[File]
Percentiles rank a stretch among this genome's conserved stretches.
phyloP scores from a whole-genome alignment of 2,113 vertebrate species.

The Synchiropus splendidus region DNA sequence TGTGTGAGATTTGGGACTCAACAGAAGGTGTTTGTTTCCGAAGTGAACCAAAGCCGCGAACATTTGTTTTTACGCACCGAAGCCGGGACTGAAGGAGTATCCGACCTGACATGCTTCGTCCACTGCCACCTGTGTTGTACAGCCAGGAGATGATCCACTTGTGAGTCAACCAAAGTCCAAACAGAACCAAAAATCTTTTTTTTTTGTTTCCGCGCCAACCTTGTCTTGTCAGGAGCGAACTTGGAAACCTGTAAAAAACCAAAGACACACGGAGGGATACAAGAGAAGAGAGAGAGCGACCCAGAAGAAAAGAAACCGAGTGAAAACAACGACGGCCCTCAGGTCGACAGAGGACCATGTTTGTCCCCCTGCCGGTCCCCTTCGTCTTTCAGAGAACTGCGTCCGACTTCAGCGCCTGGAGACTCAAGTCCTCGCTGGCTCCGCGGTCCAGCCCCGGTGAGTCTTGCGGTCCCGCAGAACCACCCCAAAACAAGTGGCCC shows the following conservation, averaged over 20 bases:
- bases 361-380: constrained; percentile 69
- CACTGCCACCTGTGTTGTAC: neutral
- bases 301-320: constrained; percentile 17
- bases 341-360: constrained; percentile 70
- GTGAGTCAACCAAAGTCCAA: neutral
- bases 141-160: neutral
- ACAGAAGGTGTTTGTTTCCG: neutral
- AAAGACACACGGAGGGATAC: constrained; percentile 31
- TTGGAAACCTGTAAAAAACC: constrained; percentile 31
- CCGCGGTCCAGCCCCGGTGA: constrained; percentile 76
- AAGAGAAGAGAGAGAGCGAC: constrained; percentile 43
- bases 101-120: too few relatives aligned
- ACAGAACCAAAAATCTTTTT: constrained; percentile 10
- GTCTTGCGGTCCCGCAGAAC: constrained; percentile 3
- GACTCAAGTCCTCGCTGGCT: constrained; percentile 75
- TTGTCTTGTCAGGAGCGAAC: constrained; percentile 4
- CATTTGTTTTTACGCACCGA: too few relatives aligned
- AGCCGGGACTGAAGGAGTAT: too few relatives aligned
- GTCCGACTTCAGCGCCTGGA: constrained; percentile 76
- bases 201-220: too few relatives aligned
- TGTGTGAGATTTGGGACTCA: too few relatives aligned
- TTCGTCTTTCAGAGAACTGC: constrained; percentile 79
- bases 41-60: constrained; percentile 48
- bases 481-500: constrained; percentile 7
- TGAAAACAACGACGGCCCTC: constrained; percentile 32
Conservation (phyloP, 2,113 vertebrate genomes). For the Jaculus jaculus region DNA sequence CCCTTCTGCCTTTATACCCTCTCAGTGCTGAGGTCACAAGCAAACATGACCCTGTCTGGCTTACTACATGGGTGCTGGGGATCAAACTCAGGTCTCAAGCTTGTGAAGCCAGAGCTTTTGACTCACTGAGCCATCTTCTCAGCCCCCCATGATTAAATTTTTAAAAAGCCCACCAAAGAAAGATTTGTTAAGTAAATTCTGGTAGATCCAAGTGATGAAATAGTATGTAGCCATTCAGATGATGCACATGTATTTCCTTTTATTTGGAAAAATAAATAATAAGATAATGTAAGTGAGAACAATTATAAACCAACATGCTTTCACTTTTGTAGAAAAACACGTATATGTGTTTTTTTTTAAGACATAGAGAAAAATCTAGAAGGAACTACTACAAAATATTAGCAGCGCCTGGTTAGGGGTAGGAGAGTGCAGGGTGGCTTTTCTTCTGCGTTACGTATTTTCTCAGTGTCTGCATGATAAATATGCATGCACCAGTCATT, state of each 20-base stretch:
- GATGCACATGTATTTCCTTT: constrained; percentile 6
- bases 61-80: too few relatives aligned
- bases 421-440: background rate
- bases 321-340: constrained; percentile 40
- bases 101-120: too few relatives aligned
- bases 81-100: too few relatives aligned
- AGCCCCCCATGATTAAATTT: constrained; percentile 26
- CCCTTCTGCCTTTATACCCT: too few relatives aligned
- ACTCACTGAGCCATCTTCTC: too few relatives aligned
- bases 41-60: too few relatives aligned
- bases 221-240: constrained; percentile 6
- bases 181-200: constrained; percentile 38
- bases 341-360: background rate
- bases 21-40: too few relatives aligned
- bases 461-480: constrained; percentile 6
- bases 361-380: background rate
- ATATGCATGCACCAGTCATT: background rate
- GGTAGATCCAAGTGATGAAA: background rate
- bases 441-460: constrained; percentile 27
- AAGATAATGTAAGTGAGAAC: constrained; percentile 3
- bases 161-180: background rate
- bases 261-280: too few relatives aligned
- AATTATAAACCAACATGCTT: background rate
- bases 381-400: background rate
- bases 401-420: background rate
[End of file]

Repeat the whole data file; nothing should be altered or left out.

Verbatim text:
Percentiles rank a stretch among this genome's conserved stretches.
phyloP scores from a whole-genome alignment of 2,113 vertebrate species.

The Synchiropus splendidus region DNA sequence TGTGTGAGATTTGGGACTCAACAGAAGGTGTTTGTTTCCGAAGTGAACCAAAGCCGCGAACATTTGTTTTTACGCACCGAAGCCGGGACTGAAGGAGTATCCGACCTGACATGCTTCGTCCACTGCCACCTGTGTTGTACAGCCAGGAGATGATCCACTTGTGAGTCAACCAAAGTCCAAACAGAACCAAAAATCTTTTTTTTTTGTTTCCGCGCCAACCTTGTCTTGTCAGGAGCGAACTTGGAAACCTGTAAAAAACCAAAGACACACGGAGGGATACAAGAGAAGAGAGAGAGCGACCCAGAAGAAAAGAAACCGAGTGAAAACAACGACGGCCCTCAGGTCGACAGAGGACCATGTTTGTCCCCCTGCCGGTCCCCTTCGTCTTTCAGAGAACTGCGTCCGACTTCAGCGCCTGGAGACTCAAGTCCTCGCTGGCTCCGCGGTCCAGCCCCGGTGAGTCTTGCGGTCCCGCAGAACCACCCCAAAACAAGTGGCCC shows the following conservation, averaged over 20 bases:
- bases 361-380: constrained; percentile 69
- CACTGCCACCTGTGTTGTAC: neutral
- bases 301-320: constrained; percentile 17
- bases 341-360: constrained; percentile 70
- GTGAGTCAACCAAAGTCCAA: neutral
- bases 141-160: neutral
- ACAGAAGGTGTTTGTTTCCG: neutral
- AAAGACACACGGAGGGATAC: constrained; percentile 31
- TTGGAAACCTGTAAAAAACC: constrained; percentile 31
- CCGCGGTCCAGCCCCGGTGA: constrained; percentile 76
- AAGAGAAGAGAGAGAGCGAC: constrained; percentile 43
- bases 101-120: too few relatives aligned
- ACAGAACCAAAAATCTTTTT: constrained; percentile 10
- GTCTTGCGGTCCCGCAGAAC: constrained; percentile 3
- GACTCAAGTCCTCGCTGGCT: constrained; percentile 75
- TTGTCTTGTCAGGAGCGAAC: constrained; percentile 4
- CATTTGTTTTTACGCACCGA: too few relatives aligned
- AGCCGGGACTGAAGGAGTAT: too few relatives aligned
- GTCCGACTTCAGCGCCTGGA: constrained; percentile 76
- bases 201-220: too few relatives aligned
- TGTGTGAGATTTGGGACTCA: too few relatives aligned
- TTCGTCTTTCAGAGAACTGC: constrained; percentile 79
- bases 41-60: constrained; percentile 48
- bases 481-500: constrained; percentile 7
- TGAAAACAACGACGGCCCTC: constrained; percentile 32
Conservation (phyloP, 2,113 vertebrate genomes). For the Jaculus jaculus region DNA sequence CCCTTCTGCCTTTATACCCTCTCAGTGCTGAGGTCACAAGCAAACATGACCCTGTCTGGCTTACTACATGGGTGCTGGGGATCAAACTCAGGTCTCAAGCTTGTGAAGCCAGAGCTTTTGACTCACTGAGCCATCTTCTCAGCCCCCCATGATTAAATTTTTAAAAAGCCCACCAAAGAAAGATTTGTTAAGTAAATTCTGGTAGATCCAAGTGATGAAATAGTATGTAGCCATTCAGATGATGCACATGTATTTCCTTTTATTTGGAAAAATAAATAATAAGATAATGTAAGTGAGAACAATTATAAACCAACATGCTTTCACTTTTGTAGAAAAACACGTATATGTGTTTTTTTTTAAGACATAGAGAAAAATCTAGAAGGAACTACTACAAAATATTAGCAGCGCCTGGTTAGGGGTAGGAGAGTGCAGGGTGGCTTTTCTTCTGCGTTACGTATTTTCTCAGTGTCTGCATGATAAATATGCATGCACCAGTCATT, state of each 20-base stretch:
- GATGCACATGTATTTCCTTT: constrained; percentile 6
- bases 61-80: too few relatives aligned
- bases 421-440: background rate
- bases 321-340: constrained; percentile 40
- bases 101-120: too few relatives aligned
- bases 81-100: too few relatives aligned
- AGCCCCCCATGATTAAATTT: constrained; percentile 26
- CCCTTCTGCCTTTATACCCT: too few relatives aligned
- ACTCACTGAGCCATCTTCTC: too few relatives aligned
- bases 41-60: too few relatives aligned
- bases 221-240: constrained; percentile 6
- bases 181-200: constrained; percentile 38
- bases 341-360: background rate
- bases 21-40: too few relatives aligned
- bases 461-480: constrained; percentile 6
- bases 361-380: background rate
- ATATGCATGCACCAGTCATT: background rate
- GGTAGATCCAAGTGATGAAA: background rate
- bases 441-460: constrained; percentile 27
- AAGATAATGTAAGTGAGAAC: constrained; percentile 3
- bases 161-180: background rate
- bases 261-280: too few relatives aligned
- AATTATAAACCAACATGCTT: background rate
- bases 381-400: background rate
- bases 401-420: background rate